As Republican-run state legislatures continue their all-out assault on voting rights, activists in Georgia have found one possible avenue to fight the effort to restrict voting: Follow the money.

Civil liberties groups are putting pressure on some of the biggest corporate names in Georgia — heavy hitters such as Coca-Cola, Home Depot, Delta Airlines, UPS and Aflac — to help block two bills, HB 531 and SB 241, that the GOP-led legislature wants to pass. These bills are blatant attempts to make it harder for residents, particularly those in the black community, to vote.

The bills would eliminate no-excuse absentee voting, limit early voting hours, restrict drop boxes for mail ballots, and even limit voting on Sundays.

The voting rights groups are making it clear to Georgia’s biggest companies that black voters, who make up a third of the voting electorate in the state, will remember which companies stand up for their right to vote, and which ones do not. And that could ultimately impact the bottom line of those businesses.

Stacey Abrams, who helped Democrats win the two Georgia Senate runoff elections in January that gave the party a slim majority in the Senate, has called the efforts to restrict voting in Georgia “racist.”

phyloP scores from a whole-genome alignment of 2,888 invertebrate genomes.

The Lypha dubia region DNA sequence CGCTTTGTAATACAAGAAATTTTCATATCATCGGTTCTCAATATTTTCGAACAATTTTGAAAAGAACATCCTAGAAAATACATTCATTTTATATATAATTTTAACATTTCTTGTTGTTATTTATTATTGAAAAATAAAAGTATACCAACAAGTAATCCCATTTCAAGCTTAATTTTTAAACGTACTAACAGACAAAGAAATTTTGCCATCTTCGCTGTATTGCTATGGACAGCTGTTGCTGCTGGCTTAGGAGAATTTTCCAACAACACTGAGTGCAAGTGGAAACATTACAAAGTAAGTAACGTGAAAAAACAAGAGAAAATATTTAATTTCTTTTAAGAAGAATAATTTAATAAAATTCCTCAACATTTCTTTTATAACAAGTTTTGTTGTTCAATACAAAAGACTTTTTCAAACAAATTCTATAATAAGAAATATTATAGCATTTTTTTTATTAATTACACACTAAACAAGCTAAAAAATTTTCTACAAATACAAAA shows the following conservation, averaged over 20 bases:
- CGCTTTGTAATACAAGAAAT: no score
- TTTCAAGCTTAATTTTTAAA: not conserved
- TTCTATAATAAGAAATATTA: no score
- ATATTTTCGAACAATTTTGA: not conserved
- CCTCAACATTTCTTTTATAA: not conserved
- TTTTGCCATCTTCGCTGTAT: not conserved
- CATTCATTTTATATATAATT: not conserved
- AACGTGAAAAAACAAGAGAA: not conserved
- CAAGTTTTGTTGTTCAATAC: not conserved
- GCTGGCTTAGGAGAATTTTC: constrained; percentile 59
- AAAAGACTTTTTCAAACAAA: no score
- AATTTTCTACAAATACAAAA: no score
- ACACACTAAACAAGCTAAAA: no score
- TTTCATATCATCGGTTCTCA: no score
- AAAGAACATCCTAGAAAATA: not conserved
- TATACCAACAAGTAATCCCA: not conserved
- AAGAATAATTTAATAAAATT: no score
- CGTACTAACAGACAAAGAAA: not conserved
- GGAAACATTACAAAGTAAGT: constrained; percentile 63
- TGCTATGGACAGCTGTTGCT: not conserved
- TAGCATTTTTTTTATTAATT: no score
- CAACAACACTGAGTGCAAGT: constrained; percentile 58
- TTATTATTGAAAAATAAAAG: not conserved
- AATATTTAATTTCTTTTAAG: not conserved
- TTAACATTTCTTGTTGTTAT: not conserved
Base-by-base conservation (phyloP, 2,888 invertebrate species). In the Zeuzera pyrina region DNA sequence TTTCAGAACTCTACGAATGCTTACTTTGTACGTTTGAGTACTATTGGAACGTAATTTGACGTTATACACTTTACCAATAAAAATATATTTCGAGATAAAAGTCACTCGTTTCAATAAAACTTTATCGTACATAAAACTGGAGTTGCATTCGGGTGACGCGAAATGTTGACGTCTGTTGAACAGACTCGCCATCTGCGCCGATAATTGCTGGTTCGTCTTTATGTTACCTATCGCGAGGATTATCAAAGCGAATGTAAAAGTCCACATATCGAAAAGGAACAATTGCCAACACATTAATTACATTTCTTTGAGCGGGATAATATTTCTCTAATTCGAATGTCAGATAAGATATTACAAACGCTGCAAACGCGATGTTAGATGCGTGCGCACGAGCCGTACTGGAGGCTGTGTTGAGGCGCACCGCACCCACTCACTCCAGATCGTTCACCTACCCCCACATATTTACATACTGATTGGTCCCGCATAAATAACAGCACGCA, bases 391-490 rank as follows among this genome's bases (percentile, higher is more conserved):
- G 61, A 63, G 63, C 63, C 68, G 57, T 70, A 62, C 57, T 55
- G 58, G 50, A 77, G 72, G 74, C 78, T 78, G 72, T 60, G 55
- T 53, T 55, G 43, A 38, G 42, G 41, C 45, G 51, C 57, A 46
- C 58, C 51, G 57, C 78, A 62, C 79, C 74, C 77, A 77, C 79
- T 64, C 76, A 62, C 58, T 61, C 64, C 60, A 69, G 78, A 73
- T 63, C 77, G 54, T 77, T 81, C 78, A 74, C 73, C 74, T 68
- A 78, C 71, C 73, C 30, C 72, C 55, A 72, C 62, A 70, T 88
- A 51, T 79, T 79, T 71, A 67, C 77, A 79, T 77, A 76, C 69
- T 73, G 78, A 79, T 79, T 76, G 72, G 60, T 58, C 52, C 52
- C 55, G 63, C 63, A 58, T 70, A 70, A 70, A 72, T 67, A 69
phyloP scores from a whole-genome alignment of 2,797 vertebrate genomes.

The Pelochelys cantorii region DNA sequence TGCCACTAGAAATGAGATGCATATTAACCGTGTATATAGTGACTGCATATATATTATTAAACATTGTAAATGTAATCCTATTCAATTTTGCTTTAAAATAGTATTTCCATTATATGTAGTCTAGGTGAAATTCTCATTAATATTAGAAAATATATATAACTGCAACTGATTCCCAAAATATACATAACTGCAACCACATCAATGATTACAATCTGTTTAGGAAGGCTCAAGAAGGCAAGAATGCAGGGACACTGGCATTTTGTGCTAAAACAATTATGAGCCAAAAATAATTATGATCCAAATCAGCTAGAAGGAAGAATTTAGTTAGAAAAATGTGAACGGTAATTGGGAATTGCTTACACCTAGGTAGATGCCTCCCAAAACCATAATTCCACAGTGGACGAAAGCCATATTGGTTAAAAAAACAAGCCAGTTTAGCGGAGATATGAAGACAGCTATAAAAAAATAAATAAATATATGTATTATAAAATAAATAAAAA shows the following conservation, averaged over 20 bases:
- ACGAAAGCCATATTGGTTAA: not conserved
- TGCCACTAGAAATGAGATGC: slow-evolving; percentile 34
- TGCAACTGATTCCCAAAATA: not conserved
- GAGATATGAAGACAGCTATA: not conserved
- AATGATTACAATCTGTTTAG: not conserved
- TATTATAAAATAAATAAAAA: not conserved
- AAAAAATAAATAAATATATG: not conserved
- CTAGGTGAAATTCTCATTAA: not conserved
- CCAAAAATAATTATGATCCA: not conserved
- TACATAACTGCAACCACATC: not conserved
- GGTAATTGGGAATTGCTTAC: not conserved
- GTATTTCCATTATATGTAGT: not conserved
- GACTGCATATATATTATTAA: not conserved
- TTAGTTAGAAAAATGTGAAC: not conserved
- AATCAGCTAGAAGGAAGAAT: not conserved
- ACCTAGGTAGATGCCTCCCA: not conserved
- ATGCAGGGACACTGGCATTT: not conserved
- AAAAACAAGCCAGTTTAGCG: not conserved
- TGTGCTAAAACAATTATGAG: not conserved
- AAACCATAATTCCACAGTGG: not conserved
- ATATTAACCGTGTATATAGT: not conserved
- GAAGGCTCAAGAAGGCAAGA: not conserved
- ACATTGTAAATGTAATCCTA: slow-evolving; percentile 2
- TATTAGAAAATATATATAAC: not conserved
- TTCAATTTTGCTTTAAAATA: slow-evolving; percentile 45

She also supports suspending the filibuster to help pass the “For The People” voting rights act.

Advocates already scored one important win by getting the Georgia Chamber of Commerce to come out publicly against the state voter-suppression bills.

“The Georgia Chamber supports accessible and secure voting while upholding election integrity and transparency. Simply put, we believe that it should be easy to vote, hard to commit fraud, and that Georgians should have faith and confidence in secure, accessible, and fair elections.”

According to The Washington Post, Coca-Cola and The Home Depot are “aligned” with the Chamber’s comments. That’s not enough for the advocacy groups. They want these companies to do more.

And they’re going to be watching to see who does.